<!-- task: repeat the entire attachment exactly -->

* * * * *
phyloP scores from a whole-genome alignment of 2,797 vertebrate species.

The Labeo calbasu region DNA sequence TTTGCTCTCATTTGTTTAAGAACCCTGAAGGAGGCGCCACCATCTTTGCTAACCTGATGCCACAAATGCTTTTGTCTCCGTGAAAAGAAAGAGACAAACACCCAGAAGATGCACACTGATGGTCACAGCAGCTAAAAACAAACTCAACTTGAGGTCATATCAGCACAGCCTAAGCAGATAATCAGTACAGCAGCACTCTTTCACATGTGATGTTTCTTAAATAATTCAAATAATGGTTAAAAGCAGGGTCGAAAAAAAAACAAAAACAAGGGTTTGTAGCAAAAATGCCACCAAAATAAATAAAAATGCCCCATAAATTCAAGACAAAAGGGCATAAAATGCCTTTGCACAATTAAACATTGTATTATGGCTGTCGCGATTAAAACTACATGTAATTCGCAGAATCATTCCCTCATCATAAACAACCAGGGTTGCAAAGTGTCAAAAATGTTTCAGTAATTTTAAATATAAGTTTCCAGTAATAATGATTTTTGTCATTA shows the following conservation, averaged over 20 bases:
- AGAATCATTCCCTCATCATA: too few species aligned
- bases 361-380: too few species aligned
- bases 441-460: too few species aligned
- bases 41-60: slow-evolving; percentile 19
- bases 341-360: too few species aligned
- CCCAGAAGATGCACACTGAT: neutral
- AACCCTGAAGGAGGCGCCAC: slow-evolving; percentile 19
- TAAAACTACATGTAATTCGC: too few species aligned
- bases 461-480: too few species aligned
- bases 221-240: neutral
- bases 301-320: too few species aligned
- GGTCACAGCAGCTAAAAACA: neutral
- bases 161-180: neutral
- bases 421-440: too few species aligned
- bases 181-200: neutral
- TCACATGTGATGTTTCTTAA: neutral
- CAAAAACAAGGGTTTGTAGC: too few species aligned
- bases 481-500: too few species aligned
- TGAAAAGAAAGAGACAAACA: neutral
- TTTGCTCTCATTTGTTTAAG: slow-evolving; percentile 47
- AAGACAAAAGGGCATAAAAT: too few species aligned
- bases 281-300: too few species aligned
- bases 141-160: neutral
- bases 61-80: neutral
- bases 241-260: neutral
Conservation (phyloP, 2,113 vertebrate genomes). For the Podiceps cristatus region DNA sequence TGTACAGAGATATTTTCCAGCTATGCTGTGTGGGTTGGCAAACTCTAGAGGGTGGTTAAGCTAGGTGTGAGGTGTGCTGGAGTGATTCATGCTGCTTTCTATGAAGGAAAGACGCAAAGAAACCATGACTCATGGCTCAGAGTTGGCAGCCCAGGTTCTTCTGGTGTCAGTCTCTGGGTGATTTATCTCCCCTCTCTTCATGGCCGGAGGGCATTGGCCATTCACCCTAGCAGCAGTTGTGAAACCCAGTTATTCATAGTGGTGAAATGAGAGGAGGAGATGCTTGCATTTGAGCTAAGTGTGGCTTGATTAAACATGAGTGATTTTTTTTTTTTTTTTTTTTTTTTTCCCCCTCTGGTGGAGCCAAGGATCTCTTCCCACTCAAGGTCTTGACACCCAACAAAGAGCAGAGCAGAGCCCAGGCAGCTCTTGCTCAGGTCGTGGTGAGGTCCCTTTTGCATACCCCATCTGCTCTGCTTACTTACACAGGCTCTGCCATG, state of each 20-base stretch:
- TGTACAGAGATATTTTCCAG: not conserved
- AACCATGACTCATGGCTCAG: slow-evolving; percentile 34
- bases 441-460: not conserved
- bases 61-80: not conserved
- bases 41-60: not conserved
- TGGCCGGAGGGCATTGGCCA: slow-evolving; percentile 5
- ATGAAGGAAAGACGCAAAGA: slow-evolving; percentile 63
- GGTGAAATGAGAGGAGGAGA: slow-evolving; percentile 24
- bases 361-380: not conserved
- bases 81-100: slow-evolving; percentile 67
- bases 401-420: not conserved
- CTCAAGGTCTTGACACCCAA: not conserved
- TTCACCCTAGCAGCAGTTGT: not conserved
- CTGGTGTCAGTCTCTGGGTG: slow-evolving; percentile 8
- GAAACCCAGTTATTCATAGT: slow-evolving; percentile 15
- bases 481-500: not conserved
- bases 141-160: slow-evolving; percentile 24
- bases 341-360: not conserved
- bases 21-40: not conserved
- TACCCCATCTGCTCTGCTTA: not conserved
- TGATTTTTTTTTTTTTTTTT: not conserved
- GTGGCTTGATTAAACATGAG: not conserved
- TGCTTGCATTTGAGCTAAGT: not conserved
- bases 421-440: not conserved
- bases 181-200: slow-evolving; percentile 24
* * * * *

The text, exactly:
phyloP scores from a whole-genome alignment of 2,797 vertebrate species.

The Labeo calbasu region DNA sequence TTTGCTCTCATTTGTTTAAGAACCCTGAAGGAGGCGCCACCATCTTTGCTAACCTGATGCCACAAATGCTTTTGTCTCCGTGAAAAGAAAGAGACAAACACCCAGAAGATGCACACTGATGGTCACAGCAGCTAAAAACAAACTCAACTTGAGGTCATATCAGCACAGCCTAAGCAGATAATCAGTACAGCAGCACTCTTTCACATGTGATGTTTCTTAAATAATTCAAATAATGGTTAAAAGCAGGGTCGAAAAAAAAACAAAAACAAGGGTTTGTAGCAAAAATGCCACCAAAATAAATAAAAATGCCCCATAAATTCAAGACAAAAGGGCATAAAATGCCTTTGCACAATTAAACATTGTATTATGGCTGTCGCGATTAAAACTACATGTAATTCGCAGAATCATTCCCTCATCATAAACAACCAGGGTTGCAAAGTGTCAAAAATGTTTCAGTAATTTTAAATATAAGTTTCCAGTAATAATGATTTTTGTCATTA shows the following conservation, averaged over 20 bases:
- AGAATCATTCCCTCATCATA: too few species aligned
- bases 361-380: too few species aligned
- bases 441-460: too few species aligned
- bases 41-60: slow-evolving; percentile 19
- bases 341-360: too few species aligned
- CCCAGAAGATGCACACTGAT: neutral
- AACCCTGAAGGAGGCGCCAC: slow-evolving; percentile 19
- TAAAACTACATGTAATTCGC: too few species aligned
- bases 461-480: too few species aligned
- bases 221-240: neutral
- bases 301-320: too few species aligned
- GGTCACAGCAGCTAAAAACA: neutral
- bases 161-180: neutral
- bases 421-440: too few species aligned
- bases 181-200: neutral
- TCACATGTGATGTTTCTTAA: neutral
- CAAAAACAAGGGTTTGTAGC: too few species aligned
- bases 481-500: too few species aligned
- TGAAAAGAAAGAGACAAACA: neutral
- TTTGCTCTCATTTGTTTAAG: slow-evolving; percentile 47
- AAGACAAAAGGGCATAAAAT: too few species aligned
- bases 281-300: too few species aligned
- bases 141-160: neutral
- bases 61-80: neutral
- bases 241-260: neutral
Conservation (phyloP, 2,113 vertebrate genomes). For the Podiceps cristatus region DNA sequence TGTACAGAGATATTTTCCAGCTATGCTGTGTGGGTTGGCAAACTCTAGAGGGTGGTTAAGCTAGGTGTGAGGTGTGCTGGAGTGATTCATGCTGCTTTCTATGAAGGAAAGACGCAAAGAAACCATGACTCATGGCTCAGAGTTGGCAGCCCAGGTTCTTCTGGTGTCAGTCTCTGGGTGATTTATCTCCCCTCTCTTCATGGCCGGAGGGCATTGGCCATTCACCCTAGCAGCAGTTGTGAAACCCAGTTATTCATAGTGGTGAAATGAGAGGAGGAGATGCTTGCATTTGAGCTAAGTGTGGCTTGATTAAACATGAGTGATTTTTTTTTTTTTTTTTTTTTTTTTCCCCCTCTGGTGGAGCCAAGGATCTCTTCCCACTCAAGGTCTTGACACCCAACAAAGAGCAGAGCAGAGCCCAGGCAGCTCTTGCTCAGGTCGTGGTGAGGTCCCTTTTGCATACCCCATCTGCTCTGCTTACTTACACAGGCTCTGCCATG, state of each 20-base stretch:
- TGTACAGAGATATTTTCCAG: not conserved
- AACCATGACTCATGGCTCAG: slow-evolving; percentile 34
- bases 441-460: not conserved
- bases 61-80: not conserved
- bases 41-60: not conserved
- TGGCCGGAGGGCATTGGCCA: slow-evolving; percentile 5
- ATGAAGGAAAGACGCAAAGA: slow-evolving; percentile 63
- GGTGAAATGAGAGGAGGAGA: slow-evolving; percentile 24
- bases 361-380: not conserved
- bases 81-100: slow-evolving; percentile 67
- bases 401-420: not conserved
- CTCAAGGTCTTGACACCCAA: not conserved
- TTCACCCTAGCAGCAGTTGT: not conserved
- CTGGTGTCAGTCTCTGGGTG: slow-evolving; percentile 8
- GAAACCCAGTTATTCATAGT: slow-evolving; percentile 15
- bases 481-500: not conserved
- bases 141-160: slow-evolving; percentile 24
- bases 341-360: not conserved
- bases 21-40: not conserved
- TACCCCATCTGCTCTGCTTA: not conserved
- TGATTTTTTTTTTTTTTTTT: not conserved
- GTGGCTTGATTAAACATGAG: not conserved
- TGCTTGCATTTGAGCTAAGT: not conserved
- bases 421-440: not conserved
- bases 181-200: slow-evolving; percentile 24